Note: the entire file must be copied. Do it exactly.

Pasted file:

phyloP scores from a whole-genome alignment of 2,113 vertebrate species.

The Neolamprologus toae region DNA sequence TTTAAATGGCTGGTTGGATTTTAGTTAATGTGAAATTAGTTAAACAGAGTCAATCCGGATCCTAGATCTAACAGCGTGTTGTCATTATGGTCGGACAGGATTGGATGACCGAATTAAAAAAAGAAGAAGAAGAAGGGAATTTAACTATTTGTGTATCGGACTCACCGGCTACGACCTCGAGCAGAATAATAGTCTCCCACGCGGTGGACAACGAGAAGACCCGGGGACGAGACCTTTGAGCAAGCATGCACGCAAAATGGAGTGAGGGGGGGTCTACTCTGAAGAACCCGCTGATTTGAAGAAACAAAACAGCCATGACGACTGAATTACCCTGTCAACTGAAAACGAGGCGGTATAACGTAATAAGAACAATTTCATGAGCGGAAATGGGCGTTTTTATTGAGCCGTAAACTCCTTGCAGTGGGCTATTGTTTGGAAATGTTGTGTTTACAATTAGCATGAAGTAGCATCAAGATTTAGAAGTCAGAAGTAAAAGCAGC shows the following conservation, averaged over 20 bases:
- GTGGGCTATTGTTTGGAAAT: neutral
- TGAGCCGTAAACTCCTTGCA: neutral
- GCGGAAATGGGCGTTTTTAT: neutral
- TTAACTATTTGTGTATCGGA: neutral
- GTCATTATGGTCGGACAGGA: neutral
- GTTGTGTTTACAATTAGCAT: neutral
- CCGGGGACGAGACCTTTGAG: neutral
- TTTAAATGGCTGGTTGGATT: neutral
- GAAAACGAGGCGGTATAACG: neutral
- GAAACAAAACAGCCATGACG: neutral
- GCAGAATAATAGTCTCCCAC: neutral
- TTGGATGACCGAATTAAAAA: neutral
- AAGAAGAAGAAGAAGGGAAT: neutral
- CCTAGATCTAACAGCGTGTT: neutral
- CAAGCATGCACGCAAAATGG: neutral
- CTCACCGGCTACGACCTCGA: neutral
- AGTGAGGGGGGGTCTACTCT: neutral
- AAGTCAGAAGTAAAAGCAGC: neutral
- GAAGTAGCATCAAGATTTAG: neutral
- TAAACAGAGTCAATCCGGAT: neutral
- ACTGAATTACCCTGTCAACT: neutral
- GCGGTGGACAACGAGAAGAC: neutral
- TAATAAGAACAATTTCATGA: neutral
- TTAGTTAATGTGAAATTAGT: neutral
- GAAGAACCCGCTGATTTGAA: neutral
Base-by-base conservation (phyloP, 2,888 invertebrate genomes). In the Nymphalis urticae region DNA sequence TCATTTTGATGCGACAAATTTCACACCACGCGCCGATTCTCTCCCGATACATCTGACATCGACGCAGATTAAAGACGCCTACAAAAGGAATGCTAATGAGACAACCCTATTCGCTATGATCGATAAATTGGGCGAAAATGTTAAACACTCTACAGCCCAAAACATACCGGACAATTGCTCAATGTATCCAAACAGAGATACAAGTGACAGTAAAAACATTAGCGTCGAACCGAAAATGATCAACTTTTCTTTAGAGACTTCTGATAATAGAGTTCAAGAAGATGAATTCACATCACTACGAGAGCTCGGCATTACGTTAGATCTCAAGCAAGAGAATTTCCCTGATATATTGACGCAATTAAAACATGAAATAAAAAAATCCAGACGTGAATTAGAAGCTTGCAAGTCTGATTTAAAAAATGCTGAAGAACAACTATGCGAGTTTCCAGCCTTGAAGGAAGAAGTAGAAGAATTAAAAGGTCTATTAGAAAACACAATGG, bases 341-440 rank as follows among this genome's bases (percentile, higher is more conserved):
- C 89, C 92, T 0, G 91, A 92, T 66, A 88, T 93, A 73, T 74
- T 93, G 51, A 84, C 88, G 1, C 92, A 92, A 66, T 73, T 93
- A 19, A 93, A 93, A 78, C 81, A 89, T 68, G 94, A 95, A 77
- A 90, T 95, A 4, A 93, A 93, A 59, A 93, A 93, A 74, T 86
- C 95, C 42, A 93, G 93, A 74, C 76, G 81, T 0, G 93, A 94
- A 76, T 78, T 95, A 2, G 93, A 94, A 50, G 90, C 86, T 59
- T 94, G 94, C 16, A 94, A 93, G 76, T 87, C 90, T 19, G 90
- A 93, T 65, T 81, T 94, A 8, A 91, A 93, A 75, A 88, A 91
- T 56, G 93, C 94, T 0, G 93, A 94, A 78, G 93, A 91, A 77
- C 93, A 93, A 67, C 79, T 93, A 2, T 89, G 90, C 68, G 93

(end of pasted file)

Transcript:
phyloP scores from a whole-genome alignment of 2,113 vertebrate species.

The Neolamprologus toae region DNA sequence TTTAAATGGCTGGTTGGATTTTAGTTAATGTGAAATTAGTTAAACAGAGTCAATCCGGATCCTAGATCTAACAGCGTGTTGTCATTATGGTCGGACAGGATTGGATGACCGAATTAAAAAAAGAAGAAGAAGAAGGGAATTTAACTATTTGTGTATCGGACTCACCGGCTACGACCTCGAGCAGAATAATAGTCTCCCACGCGGTGGACAACGAGAAGACCCGGGGACGAGACCTTTGAGCAAGCATGCACGCAAAATGGAGTGAGGGGGGGTCTACTCTGAAGAACCCGCTGATTTGAAGAAACAAAACAGCCATGACGACTGAATTACCCTGTCAACTGAAAACGAGGCGGTATAACGTAATAAGAACAATTTCATGAGCGGAAATGGGCGTTTTTATTGAGCCGTAAACTCCTTGCAGTGGGCTATTGTTTGGAAATGTTGTGTTTACAATTAGCATGAAGTAGCATCAAGATTTAGAAGTCAGAAGTAAAAGCAGC shows the following conservation, averaged over 20 bases:
- GTGGGCTATTGTTTGGAAAT: neutral
- TGAGCCGTAAACTCCTTGCA: neutral
- GCGGAAATGGGCGTTTTTAT: neutral
- TTAACTATTTGTGTATCGGA: neutral
- GTCATTATGGTCGGACAGGA: neutral
- GTTGTGTTTACAATTAGCAT: neutral
- CCGGGGACGAGACCTTTGAG: neutral
- TTTAAATGGCTGGTTGGATT: neutral
- GAAAACGAGGCGGTATAACG: neutral
- GAAACAAAACAGCCATGACG: neutral
- GCAGAATAATAGTCTCCCAC: neutral
- TTGGATGACCGAATTAAAAA: neutral
- AAGAAGAAGAAGAAGGGAAT: neutral
- CCTAGATCTAACAGCGTGTT: neutral
- CAAGCATGCACGCAAAATGG: neutral
- CTCACCGGCTACGACCTCGA: neutral
- AGTGAGGGGGGGTCTACTCT: neutral
- AAGTCAGAAGTAAAAGCAGC: neutral
- GAAGTAGCATCAAGATTTAG: neutral
- TAAACAGAGTCAATCCGGAT: neutral
- ACTGAATTACCCTGTCAACT: neutral
- GCGGTGGACAACGAGAAGAC: neutral
- TAATAAGAACAATTTCATGA: neutral
- TTAGTTAATGTGAAATTAGT: neutral
- GAAGAACCCGCTGATTTGAA: neutral
Base-by-base conservation (phyloP, 2,888 invertebrate genomes). In the Nymphalis urticae region DNA sequence TCATTTTGATGCGACAAATTTCACACCACGCGCCGATTCTCTCCCGATACATCTGACATCGACGCAGATTAAAGACGCCTACAAAAGGAATGCTAATGAGACAACCCTATTCGCTATGATCGATAAATTGGGCGAAAATGTTAAACACTCTACAGCCCAAAACATACCGGACAATTGCTCAATGTATCCAAACAGAGATACAAGTGACAGTAAAAACATTAGCGTCGAACCGAAAATGATCAACTTTTCTTTAGAGACTTCTGATAATAGAGTTCAAGAAGATGAATTCACATCACTACGAGAGCTCGGCATTACGTTAGATCTCAAGCAAGAGAATTTCCCTGATATATTGACGCAATTAAAACATGAAATAAAAAAATCCAGACGTGAATTAGAAGCTTGCAAGTCTGATTTAAAAAATGCTGAAGAACAACTATGCGAGTTTCCAGCCTTGAAGGAAGAAGTAGAAGAATTAAAAGGTCTATTAGAAAACACAATGG, bases 341-440 rank as follows among this genome's bases (percentile, higher is more conserved):
- C 89, C 92, T 0, G 91, A 92, T 66, A 88, T 93, A 73, T 74
- T 93, G 51, A 84, C 88, G 1, C 92, A 92, A 66, T 73, T 93
- A 19, A 93, A 93, A 78, C 81, A 89, T 68, G 94, A 95, A 77
- A 90, T 95, A 4, A 93, A 93, A 59, A 93, A 93, A 74, T 86
- C 95, C 42, A 93, G 93, A 74, C 76, G 81, T 0, G 93, A 94
- A 76, T 78, T 95, A 2, G 93, A 94, A 50, G 90, C 86, T 59
- T 94, G 94, C 16, A 94, A 93, G 76, T 87, C 90, T 19, G 90
- A 93, T 65, T 81, T 94, A 8, A 91, A 93, A 75, A 88, A 91
- T 56, G 93, C 94, T 0, G 93, A 94, A 78, G 93, A 91, A 77
- C 93, A 93, A 67, C 79, T 93, A 2, T 89, G 90, C 68, G 93